NCCA Law Enforcement Pre-Employment Test (LEPET)

NCCA LEPET Administration Guide has obtained a copy of the National Center for Credibility Assessment’s documentation of the polygraph screening technique “used by federal law enforcement agencies during the pre-employment process.”

The 23-page document, dated 3 March 2016, provides instructions for administration of the so-called “Law Enforcement Pre-Employment Test” (LEPET), to which applicants for employment with such agencies as the FBI, DEA, ATF, and U.S. Secret Service are subjected.

In 2004, published an earlier version of this document, dated January 2002, which remains available. The LEPET manual has changed little since this earlier version.

When we first published this document, then recently retired FBI supervisory special agent, scientist, and polygraph expert Drew Campbell Richardson observed regarding it:

This is more or less THE SCRIPT for what you will see and what you will hear. You will see the order, even the very language and characterizations of the foolishness that we have come to know as polygraph screening. This document is sufficiently important that it requires your careful attention and then your careful attention again.

The LEPET manual will remain of great interest to anyone seeking employment with a federal law enforcement agency with a polygraph screening requirement.

Secret Service Supervisor Removed from Presidential Security Detail, Ignacio Zamora Jr., Is a Former Polygraph Operator

secret-serviceOn Thursday, 14 November 2013, the Washington Post reported that Ignacio Zamora Jr., a U.S. Secret Service senior supervisor who oversaw members of President Obama’s security detail, was removed from his assignment and is under investigation for alleged misconduct. Excerpt:

A call from the Hay-Adams hotel this past spring reporting that a Secret Service agent was trying to force his way into a woman’s room set in motion an internal investigation that has sent tremors through an agency still trying to restore its elite reputation.

The incident came a year after the agency was roiled by a prostitution scandal in Cartagena, Colombia, prompting vows from senior officials to curb a male-dominated culture of hard partying and other excesses.

The service named its first female director, Julia Pierson, seven months ago, and an extensive inspector general report on the agency’s culture launched in the wake of the Car­tagena scandal is expected to be released in coming weeks.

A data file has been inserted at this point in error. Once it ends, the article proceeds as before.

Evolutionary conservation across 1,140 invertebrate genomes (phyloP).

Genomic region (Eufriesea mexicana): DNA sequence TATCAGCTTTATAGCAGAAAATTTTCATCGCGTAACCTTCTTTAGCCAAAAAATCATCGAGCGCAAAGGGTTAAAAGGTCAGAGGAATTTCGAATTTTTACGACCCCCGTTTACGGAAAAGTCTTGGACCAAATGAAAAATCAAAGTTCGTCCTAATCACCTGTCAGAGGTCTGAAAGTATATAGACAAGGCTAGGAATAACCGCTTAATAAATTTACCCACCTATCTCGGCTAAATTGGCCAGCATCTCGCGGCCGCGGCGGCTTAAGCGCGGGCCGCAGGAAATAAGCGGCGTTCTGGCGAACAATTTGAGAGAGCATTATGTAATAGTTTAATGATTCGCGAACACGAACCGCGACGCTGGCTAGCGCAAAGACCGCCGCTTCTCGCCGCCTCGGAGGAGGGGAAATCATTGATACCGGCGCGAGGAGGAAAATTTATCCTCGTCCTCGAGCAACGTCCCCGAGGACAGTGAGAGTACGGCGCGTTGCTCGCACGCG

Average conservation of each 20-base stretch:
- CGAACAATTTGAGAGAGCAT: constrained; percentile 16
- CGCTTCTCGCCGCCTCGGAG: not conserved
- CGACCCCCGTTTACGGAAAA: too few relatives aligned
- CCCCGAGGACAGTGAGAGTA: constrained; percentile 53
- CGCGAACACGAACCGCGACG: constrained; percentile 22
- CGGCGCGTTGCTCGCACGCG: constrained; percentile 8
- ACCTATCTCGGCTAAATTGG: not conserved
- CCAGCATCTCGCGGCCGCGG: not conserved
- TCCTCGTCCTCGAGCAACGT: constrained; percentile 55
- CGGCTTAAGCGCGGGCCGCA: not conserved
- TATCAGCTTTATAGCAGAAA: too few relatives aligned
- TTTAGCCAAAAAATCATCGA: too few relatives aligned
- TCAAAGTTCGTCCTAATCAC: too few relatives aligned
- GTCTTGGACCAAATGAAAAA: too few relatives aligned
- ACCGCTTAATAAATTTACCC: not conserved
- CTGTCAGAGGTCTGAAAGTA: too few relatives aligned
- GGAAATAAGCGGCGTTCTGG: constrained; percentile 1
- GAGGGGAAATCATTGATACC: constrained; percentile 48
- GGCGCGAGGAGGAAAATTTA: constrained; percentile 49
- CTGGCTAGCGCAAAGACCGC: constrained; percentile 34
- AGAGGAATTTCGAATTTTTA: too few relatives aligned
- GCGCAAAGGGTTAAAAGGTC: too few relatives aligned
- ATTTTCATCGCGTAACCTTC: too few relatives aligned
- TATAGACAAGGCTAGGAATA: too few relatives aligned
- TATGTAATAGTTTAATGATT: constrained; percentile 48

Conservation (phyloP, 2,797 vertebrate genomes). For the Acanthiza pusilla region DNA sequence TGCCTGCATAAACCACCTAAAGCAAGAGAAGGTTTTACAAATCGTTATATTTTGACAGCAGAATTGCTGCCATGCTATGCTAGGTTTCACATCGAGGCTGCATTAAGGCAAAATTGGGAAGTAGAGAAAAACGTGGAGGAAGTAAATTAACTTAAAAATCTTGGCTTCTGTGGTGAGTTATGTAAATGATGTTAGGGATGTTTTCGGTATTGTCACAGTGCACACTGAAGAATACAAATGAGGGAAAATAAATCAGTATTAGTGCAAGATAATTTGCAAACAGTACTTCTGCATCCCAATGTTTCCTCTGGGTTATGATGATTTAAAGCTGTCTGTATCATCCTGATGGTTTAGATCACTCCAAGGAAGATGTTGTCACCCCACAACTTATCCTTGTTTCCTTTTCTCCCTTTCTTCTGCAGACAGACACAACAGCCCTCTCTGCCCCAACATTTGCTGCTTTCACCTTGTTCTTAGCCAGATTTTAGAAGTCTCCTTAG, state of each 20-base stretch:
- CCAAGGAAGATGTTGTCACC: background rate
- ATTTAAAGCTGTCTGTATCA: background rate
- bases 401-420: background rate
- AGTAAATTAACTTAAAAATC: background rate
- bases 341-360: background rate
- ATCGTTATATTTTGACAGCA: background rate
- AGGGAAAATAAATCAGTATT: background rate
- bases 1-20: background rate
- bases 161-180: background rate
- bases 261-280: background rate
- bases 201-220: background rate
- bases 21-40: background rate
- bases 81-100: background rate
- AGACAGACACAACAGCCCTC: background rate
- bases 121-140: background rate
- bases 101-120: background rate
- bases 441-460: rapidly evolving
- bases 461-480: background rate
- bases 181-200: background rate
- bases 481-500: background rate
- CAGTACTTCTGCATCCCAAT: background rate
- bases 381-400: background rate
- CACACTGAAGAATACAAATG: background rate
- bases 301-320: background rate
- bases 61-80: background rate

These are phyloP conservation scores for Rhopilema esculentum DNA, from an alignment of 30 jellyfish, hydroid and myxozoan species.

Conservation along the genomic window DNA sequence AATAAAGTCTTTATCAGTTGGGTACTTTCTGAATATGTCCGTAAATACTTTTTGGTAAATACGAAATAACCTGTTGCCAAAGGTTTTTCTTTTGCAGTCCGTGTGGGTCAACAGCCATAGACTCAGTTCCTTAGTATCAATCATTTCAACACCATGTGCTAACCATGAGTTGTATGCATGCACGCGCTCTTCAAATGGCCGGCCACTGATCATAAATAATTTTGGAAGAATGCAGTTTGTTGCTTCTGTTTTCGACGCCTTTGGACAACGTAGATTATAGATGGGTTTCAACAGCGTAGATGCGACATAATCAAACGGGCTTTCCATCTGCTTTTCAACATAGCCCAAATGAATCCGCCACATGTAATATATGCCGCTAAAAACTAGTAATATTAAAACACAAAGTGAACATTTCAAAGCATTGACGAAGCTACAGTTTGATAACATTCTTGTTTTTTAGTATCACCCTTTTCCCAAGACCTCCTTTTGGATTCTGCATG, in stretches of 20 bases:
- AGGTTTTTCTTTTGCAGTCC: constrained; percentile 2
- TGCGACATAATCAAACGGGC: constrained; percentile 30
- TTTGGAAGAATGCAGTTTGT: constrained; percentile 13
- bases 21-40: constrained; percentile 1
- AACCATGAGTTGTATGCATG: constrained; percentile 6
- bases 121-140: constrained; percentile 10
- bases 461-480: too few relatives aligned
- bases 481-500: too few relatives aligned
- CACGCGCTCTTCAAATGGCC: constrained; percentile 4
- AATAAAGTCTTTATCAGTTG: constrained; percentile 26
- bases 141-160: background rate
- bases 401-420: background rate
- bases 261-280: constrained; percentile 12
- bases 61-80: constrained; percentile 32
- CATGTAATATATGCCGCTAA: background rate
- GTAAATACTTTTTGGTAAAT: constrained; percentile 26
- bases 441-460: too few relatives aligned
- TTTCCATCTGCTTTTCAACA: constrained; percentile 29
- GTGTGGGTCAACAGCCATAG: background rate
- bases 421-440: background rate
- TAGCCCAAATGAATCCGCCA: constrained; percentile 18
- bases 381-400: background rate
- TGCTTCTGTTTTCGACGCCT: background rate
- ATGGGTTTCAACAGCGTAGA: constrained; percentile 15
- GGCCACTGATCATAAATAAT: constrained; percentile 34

The disruption at the Hay-Adams in May involved Ignacio Zamora Jr., a senior supervisor who oversaw about two dozen agents in the Secret Service’s most elite assignment — the president’s security detail. Zamora was allegedly discovered attempting to reenter a woman’s room after accidentally leaving behind a bullet from his service weapon. The incident has not been previously reported.

In a follow-up investigation, agency officials also found that Zamora and another supervisor, Timothy Barraclough, had sent sexually suggestive e-mails to a female subordinate, according to those with knowledge of the case. Officials have removed Zamora from his position and moved Barraclough off the detail to a separate part of the division, people familiar with the case said.

Readers of may be familiar with the name Ignacio Zamora Jr. In 1998, Zamora subjected Bill Roche, a police officer who had applied to become a U.S. Secret Service special agent, to a harsh and demeaning polygraph interrogation, falsely accusing him of deception.


U.S. President Accompanied by Polygraph Operator When Traveling Abroad

Haruspex reading entrails

“When the president travels overseas, the Secret Service will bring along a polygraph examiner in case they need to determine quickly whether someone acting suspiciously is intent on doing harm.” So note Marc Ambinder and D.B. Grady in a parenthetical remark at p. 164 of their new book, Deep State: Inside the Government Secrecy Industry.

But as emeritus professor of psychology John Furedy has observed, polygraph operators can no more divine truth from the examination of polygraph charts than ancient Roman haruspices (entrail readers) could divine future events from the examination of intestines. Make believe science yields make believe security.

Secret Service Wants to Polygraph Agents Implicated in Colombia Prostitution Scandal

Norah O’Donnell reports for CBS News that the U.S. Secret Service “wants to polygraph a number of agents and officers involved” in a scandal wherein they allegedly hired prostitutes while in Cartagena, Colombia as part of President Obama’s security detail. It should be noted, however, that the unscientific polygraph is in part responsible for the selection of personnel with such poor judgment: all Secret Service agents and uniformed officers are required to undergo to pre-employment polygraph screening.

While polygraphy has an inherent bias against truthful persons, liars can easily beat the polygraph using simple countermeasures that polygraph operators cannot detect. The Secret Service would do well to terminate its reliance on this unreliable pseudoscience.

Update: ABC News reports that the Secret Service personnel suspected of consorting with prostitutes will be “forced to submit to lie detector tests.” CBS’s earlier reporting suggested that any such “testing” would be voluntary.